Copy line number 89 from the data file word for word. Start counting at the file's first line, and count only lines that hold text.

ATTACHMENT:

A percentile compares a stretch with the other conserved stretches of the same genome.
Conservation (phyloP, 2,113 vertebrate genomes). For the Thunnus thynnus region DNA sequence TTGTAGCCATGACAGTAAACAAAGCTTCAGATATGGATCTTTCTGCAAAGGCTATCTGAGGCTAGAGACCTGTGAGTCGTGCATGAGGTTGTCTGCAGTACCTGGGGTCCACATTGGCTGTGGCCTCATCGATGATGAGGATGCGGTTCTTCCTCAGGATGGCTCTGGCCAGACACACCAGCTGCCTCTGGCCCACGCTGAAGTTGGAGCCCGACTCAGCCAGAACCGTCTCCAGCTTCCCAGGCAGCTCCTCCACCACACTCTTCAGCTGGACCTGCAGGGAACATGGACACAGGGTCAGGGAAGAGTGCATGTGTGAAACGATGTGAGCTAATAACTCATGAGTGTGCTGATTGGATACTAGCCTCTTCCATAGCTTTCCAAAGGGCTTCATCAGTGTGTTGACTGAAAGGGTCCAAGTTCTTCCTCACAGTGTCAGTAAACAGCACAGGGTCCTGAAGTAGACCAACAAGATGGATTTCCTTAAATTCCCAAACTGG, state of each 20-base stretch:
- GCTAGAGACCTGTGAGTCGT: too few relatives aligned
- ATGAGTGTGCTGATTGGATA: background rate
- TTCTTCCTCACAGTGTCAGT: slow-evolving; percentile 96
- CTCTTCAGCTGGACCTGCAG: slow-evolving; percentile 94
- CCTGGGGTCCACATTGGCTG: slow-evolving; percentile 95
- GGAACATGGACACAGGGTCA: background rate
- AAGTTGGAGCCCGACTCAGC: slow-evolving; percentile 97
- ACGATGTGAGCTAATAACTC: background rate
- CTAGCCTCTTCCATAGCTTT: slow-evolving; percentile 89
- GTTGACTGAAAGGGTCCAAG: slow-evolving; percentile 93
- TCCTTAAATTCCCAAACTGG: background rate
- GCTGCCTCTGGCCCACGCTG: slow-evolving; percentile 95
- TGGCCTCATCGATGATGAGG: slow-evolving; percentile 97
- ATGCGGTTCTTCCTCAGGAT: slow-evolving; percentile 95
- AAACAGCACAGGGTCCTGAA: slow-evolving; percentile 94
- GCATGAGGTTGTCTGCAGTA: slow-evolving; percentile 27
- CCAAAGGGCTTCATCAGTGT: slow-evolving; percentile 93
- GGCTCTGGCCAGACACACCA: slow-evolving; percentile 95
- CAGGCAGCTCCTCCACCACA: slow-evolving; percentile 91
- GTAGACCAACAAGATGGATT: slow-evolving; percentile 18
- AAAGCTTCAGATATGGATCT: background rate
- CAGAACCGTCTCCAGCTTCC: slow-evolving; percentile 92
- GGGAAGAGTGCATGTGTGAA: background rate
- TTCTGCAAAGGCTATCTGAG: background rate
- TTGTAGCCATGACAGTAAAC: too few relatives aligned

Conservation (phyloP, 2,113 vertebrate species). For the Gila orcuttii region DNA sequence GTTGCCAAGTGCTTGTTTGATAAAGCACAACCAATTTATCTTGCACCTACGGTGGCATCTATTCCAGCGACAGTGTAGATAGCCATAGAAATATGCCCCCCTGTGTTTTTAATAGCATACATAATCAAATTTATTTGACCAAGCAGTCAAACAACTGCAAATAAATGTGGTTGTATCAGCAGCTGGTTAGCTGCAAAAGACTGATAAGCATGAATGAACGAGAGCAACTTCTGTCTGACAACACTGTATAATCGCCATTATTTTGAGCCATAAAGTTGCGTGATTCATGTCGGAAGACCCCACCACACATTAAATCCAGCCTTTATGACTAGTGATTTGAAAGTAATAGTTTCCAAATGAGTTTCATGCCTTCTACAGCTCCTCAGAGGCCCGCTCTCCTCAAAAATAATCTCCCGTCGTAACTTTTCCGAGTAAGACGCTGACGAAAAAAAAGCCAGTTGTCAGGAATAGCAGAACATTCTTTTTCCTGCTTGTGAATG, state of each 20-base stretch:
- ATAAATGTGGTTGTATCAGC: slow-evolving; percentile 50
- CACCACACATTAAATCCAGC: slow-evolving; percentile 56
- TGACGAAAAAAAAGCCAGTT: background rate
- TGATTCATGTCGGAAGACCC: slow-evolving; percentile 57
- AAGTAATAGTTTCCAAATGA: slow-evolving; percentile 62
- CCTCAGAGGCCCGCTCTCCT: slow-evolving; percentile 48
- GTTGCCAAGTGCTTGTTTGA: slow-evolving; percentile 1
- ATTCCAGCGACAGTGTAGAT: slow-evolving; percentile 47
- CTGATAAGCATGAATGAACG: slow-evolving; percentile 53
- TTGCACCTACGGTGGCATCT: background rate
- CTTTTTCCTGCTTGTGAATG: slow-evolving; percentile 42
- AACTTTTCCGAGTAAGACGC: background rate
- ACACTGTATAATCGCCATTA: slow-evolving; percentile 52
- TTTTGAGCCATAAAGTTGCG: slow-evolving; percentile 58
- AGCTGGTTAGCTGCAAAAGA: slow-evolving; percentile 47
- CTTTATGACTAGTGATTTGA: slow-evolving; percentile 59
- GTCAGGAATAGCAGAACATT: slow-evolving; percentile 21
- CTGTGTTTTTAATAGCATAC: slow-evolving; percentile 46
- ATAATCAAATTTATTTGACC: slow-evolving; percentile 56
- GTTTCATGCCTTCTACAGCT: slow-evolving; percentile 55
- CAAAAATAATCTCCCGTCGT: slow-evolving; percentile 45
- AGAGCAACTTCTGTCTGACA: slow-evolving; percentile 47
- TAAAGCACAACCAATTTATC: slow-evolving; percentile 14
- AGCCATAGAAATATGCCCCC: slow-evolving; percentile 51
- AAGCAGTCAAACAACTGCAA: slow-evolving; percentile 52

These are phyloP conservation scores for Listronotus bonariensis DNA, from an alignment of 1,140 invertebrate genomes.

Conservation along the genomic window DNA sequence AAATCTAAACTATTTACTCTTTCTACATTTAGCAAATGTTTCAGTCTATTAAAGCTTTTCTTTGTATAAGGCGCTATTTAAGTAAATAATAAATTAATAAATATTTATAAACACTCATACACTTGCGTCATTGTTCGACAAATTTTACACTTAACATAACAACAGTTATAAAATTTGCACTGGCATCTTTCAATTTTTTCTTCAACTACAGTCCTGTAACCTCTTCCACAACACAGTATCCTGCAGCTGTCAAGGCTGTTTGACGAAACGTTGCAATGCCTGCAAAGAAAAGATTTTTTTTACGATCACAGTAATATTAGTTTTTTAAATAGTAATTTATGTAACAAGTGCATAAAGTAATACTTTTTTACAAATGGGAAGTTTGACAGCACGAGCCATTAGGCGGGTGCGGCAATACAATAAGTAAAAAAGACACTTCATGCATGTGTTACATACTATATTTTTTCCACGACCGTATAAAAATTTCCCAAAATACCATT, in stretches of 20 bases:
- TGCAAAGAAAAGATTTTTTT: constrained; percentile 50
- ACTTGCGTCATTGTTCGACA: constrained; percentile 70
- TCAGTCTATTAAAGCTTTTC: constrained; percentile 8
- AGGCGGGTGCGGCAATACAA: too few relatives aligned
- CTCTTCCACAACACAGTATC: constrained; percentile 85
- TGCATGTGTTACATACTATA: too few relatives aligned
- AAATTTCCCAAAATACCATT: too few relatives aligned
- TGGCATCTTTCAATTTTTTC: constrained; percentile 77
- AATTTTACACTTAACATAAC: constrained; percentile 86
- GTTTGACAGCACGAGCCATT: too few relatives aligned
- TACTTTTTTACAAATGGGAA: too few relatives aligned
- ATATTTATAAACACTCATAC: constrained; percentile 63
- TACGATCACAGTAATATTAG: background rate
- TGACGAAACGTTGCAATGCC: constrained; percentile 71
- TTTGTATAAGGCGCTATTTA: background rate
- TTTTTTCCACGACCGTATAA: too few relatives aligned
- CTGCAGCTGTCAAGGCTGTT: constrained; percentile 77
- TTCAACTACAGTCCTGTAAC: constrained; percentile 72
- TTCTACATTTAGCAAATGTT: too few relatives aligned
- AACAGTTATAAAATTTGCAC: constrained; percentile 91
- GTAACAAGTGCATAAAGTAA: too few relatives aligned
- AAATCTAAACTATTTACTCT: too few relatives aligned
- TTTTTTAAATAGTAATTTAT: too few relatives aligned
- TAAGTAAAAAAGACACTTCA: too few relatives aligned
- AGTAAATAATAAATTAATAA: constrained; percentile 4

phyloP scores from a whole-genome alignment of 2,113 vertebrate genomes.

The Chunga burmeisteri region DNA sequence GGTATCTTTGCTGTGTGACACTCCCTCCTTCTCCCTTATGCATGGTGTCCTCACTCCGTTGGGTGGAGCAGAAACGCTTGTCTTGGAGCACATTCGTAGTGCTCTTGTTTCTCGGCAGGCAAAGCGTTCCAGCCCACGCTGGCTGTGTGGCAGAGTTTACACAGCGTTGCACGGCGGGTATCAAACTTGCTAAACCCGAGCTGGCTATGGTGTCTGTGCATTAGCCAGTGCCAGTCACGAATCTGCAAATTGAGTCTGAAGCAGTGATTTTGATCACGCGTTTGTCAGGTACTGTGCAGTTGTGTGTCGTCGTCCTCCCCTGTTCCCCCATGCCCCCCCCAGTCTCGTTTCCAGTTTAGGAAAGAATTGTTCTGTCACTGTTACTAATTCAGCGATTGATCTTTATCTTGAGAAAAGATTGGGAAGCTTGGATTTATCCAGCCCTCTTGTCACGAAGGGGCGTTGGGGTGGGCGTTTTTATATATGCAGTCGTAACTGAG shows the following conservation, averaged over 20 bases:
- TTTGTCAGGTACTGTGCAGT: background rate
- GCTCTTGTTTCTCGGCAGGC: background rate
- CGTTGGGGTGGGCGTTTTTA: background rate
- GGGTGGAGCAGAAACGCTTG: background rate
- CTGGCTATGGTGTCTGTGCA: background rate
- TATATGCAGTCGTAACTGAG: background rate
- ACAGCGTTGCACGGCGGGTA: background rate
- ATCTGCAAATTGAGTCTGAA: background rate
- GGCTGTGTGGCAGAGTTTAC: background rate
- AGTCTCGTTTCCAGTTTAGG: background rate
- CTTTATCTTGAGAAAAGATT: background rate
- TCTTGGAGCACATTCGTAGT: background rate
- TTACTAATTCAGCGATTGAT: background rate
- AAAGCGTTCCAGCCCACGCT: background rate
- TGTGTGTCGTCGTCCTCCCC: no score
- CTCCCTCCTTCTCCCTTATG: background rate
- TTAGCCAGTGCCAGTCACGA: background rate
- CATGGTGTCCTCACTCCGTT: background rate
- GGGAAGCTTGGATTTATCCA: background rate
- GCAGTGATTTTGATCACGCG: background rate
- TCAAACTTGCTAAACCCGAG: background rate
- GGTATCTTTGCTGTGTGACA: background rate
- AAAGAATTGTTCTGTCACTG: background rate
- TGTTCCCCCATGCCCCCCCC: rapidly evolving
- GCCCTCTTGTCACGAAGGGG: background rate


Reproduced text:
- ACAGCGTTGCACGGCGGGTA: background rate